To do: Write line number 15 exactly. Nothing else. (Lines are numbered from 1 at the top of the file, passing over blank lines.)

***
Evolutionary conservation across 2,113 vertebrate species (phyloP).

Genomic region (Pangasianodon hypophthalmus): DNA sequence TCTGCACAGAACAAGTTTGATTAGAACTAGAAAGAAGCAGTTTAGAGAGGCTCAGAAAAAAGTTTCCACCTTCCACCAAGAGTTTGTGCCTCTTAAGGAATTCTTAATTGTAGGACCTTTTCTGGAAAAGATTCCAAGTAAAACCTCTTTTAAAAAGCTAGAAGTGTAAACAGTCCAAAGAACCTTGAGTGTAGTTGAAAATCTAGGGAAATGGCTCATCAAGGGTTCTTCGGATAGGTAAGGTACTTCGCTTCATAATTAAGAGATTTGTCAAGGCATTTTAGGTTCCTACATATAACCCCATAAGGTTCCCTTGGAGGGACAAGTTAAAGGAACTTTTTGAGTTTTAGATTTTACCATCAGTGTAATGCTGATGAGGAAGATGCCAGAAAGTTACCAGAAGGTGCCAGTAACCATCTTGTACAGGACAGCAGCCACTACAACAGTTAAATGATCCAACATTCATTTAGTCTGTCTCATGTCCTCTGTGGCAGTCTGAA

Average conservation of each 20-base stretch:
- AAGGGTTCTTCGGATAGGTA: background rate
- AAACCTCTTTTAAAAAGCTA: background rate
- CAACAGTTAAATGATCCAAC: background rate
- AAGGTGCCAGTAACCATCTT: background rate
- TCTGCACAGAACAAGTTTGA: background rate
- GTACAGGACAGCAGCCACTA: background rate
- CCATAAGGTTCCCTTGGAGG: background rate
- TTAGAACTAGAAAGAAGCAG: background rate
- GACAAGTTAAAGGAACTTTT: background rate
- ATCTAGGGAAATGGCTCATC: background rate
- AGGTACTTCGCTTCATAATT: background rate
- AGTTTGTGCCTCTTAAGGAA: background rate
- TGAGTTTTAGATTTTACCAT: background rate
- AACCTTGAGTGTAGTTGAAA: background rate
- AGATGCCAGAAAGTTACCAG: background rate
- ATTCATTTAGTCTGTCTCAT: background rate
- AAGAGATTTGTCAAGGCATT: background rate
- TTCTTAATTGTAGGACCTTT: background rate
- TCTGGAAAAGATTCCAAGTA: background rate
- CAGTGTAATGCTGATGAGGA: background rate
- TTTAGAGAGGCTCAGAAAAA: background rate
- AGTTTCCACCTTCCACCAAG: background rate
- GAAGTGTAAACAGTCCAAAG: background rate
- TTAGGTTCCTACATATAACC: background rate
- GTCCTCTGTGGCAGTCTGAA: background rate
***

- AGTTTGTGCCTCTTAAGGAA: background rate